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Cicero P. and Julia F. (Langley) Brannon -- Tombstone Tuesday

It's been more than four years since I visited Trinity Church Cemetery in Gwinnett County, Georgia.  But I remember the day well.  There was a crispness in the air that is usually present in early November and, even though the sky was clear, I discovered the cemetery surrounded by trees tall enough to block out the sun in several places.  While not the best lighting for picture taking, it was awesome weather for taking my time.  I was in no hurry.  When that happens, I usually have enough photos to "connect the dots" when I finally sit down to dig a little deeper into the silent city.

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The photo above is of the tombstone placed for Julia F. and Cicero P. Brannon.  My "dot connecting" deals with Julia's side of the family, but let's start with Cicero.

100_1179Cicero P. Brannon was born 26 July 1847 in Forsyth County, Georgia to William R. and Mahala / Mahalya (Pool) Brannon.  C. P. served in the 2nd Georgia Cavalry of the Confederate States Army for about the last year of the Civil War.  After returning home, Cicero married Julia F. Langley 15 November 1877 in Gwinnett County.  By the year 1900, the couple had given birth to eight children.  Cicero supported his family by farming.

Julia F. (Langley) Brannon died 30 April 1922.  The tombstone she shares with her husband remembers her this way:  She was a loyal friend, a noble daughter and a devoted wife and mother.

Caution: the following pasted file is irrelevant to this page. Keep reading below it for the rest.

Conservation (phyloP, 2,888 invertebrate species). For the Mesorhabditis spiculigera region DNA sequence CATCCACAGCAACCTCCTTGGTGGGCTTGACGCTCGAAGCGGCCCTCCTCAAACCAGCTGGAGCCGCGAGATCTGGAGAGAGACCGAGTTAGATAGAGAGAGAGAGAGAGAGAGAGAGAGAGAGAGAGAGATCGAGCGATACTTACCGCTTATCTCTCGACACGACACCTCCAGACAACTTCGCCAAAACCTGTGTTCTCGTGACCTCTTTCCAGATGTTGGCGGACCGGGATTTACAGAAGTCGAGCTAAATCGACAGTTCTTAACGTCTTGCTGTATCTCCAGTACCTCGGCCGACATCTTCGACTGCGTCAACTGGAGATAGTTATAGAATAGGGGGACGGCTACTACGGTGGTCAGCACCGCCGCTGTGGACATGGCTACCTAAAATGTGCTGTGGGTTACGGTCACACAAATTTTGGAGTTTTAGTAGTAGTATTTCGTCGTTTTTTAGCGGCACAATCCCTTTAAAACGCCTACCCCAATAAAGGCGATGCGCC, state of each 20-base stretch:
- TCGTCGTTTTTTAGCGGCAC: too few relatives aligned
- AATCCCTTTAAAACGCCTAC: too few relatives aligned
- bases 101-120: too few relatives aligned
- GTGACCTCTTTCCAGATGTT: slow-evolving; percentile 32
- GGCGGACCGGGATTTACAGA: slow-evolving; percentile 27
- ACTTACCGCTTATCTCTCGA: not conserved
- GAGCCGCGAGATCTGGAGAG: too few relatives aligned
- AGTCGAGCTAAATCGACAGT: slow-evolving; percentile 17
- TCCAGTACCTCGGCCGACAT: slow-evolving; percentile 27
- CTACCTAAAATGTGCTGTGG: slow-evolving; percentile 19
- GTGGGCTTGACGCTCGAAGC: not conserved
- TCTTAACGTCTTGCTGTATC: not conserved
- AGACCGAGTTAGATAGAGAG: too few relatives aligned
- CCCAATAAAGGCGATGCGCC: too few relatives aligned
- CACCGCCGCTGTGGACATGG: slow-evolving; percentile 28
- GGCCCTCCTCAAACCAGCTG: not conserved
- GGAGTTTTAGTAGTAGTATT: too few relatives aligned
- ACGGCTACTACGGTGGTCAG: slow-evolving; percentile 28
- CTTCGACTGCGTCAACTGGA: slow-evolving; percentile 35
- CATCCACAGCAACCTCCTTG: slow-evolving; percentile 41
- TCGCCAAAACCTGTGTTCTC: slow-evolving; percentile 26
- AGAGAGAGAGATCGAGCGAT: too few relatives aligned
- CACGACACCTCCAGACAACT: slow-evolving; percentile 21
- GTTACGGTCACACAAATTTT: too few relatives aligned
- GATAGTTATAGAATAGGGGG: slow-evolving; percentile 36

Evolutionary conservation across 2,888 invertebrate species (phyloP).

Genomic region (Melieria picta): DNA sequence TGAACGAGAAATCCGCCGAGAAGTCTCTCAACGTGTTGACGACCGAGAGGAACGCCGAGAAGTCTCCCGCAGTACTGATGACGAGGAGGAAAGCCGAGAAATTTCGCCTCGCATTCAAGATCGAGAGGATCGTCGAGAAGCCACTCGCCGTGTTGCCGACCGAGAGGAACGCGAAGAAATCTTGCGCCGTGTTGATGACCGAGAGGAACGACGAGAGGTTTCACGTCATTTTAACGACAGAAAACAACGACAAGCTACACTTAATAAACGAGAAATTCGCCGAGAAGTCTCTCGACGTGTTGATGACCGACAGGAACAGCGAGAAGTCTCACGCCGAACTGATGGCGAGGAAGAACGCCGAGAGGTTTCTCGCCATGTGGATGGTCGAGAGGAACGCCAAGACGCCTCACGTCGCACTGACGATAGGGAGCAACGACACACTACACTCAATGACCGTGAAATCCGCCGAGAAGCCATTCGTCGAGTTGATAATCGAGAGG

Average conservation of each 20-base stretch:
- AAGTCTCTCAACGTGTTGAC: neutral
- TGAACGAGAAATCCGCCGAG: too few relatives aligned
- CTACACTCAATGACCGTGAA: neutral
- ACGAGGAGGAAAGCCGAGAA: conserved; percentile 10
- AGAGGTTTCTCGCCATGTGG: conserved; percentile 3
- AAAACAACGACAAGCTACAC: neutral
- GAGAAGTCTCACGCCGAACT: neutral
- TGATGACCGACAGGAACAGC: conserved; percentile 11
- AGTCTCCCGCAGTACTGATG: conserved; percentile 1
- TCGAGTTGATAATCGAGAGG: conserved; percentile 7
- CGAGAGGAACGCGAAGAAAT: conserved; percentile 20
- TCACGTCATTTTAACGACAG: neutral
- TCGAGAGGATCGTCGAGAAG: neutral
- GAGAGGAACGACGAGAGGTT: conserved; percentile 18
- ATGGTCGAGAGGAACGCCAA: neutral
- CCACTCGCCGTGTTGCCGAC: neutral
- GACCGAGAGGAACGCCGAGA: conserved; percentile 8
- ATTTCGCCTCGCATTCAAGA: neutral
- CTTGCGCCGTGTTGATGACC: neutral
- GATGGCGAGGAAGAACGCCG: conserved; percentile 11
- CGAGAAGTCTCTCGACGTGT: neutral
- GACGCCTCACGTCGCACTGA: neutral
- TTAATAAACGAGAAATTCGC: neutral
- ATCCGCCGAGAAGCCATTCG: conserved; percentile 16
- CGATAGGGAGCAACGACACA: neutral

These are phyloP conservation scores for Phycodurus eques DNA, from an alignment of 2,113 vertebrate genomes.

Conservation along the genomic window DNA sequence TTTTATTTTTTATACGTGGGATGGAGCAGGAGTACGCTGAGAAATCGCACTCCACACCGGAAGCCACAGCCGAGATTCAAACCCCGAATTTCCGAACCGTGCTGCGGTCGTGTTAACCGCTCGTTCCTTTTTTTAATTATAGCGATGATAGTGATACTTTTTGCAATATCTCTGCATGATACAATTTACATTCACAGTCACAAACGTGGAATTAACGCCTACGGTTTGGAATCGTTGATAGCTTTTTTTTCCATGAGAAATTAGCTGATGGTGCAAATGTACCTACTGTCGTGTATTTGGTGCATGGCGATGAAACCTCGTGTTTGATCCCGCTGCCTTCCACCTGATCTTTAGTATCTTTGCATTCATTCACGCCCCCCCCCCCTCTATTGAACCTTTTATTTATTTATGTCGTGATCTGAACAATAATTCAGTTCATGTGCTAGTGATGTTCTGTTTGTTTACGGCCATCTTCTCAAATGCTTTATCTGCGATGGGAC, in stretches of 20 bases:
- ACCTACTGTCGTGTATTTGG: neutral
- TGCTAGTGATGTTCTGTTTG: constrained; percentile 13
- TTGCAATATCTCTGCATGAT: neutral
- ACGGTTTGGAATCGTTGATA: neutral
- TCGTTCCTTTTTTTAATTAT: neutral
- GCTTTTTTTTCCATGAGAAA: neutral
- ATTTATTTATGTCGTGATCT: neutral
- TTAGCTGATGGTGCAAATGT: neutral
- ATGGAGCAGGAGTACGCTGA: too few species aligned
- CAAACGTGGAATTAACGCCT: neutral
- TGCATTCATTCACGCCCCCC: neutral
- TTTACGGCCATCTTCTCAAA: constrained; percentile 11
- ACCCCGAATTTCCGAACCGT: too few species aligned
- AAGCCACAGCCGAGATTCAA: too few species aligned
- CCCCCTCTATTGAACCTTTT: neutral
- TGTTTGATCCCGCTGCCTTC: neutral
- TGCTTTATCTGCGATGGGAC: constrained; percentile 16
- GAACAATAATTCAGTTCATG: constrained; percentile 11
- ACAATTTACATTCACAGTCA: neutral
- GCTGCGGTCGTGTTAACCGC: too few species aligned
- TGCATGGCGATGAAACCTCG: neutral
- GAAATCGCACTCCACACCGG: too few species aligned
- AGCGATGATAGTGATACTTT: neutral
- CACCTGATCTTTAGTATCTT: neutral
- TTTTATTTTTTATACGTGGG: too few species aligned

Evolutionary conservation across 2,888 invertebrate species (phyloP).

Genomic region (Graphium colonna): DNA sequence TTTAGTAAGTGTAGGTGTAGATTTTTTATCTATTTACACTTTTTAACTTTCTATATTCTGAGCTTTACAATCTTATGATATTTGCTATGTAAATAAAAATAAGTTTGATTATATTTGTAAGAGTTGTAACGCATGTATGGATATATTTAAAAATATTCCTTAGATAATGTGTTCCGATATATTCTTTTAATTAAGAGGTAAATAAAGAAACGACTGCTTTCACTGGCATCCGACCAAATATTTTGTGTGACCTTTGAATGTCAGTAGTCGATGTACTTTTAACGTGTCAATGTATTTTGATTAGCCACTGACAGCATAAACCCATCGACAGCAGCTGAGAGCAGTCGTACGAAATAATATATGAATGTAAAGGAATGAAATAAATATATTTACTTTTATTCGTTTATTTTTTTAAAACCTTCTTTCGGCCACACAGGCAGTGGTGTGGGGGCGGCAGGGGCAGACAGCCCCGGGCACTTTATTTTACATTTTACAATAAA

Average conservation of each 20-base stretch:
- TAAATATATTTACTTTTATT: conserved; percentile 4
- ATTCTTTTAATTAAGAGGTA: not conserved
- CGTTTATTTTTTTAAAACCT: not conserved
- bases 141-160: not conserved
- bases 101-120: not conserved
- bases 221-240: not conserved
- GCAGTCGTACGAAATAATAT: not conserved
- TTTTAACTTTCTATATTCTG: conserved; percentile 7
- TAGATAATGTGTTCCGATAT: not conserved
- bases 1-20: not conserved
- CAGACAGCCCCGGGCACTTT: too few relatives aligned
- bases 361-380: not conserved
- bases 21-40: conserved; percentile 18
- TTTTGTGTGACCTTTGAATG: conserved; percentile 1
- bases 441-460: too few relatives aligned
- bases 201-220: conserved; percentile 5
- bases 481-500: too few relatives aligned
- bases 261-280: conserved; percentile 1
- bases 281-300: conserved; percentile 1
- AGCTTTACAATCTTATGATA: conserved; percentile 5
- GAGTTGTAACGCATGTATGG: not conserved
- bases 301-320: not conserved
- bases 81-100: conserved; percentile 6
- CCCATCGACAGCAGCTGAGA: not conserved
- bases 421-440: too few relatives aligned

Cicero P. Brannon left this world four years later.  I was a little shocked when first viewing his death certificate.  The cause of Cicero's death was noted as, "Infected traumatic lacerated left hand.  (Secondary) Toxemia, arterosclerosis, Senility, Ch. Myocarditis." The document also showed Mr. Brannon had three operations prior to his death, one in October and two in November.  Finally, the date of death given is 30 November 1926.  The death date on the Brannon tombstone is 14 November 1926.  One of those that creates just as many questions (or more) as answers.

Cicero was eulogized as a Kind father of love.

Within Julia's family is where I was able to connect a few dots.  In viewing her death certificate, I found her parents to be William and Malinda Langley.  This leads me to believe she was sister to J. W. Langley, the Civil War veteran recently profiled here, and buried in the same cemetery.

J. W. was married twice.  His second wife was Maggie Craft, whom he married about 1881.  For the 1900 U.S. Federal census of the Goodwin District of Gwinnett County, Georgia, there is a Margrett E. Langley listed as a boarder in Cicero P. Brannon's household.  This single lady is a dressmaker.  Putting the "single" part aside, could this be Julia's sister-in-law?

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Comments

Darla M Sands said…
Silent city. Beautifully said. And I really enjoy reading the fruits of your research.
Thanks so much, Darla. You always leave such sweet comments. I greatly appreciate them.

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The hand of the Lord came upon me and brought me out in the Spirit of the Lord, and set me down in the midst of the valley; and it was full of bones. Then He caused me to pass by them all around, and behold, there were very many in the open valley; and indeed they were very dry. And He said to me, "Son of man, can these bones live?"

So I answered, "O Lord God, You know."

Again He said to me, "Prophesy to these bones, and say to them, 'O dry bones, hear the word of the Lord!' Thus says the Lord God to these bones: 'Surely I will cause breath to enter into you, and you shall live...'" (Ezekiel 37:1-5, NKJV)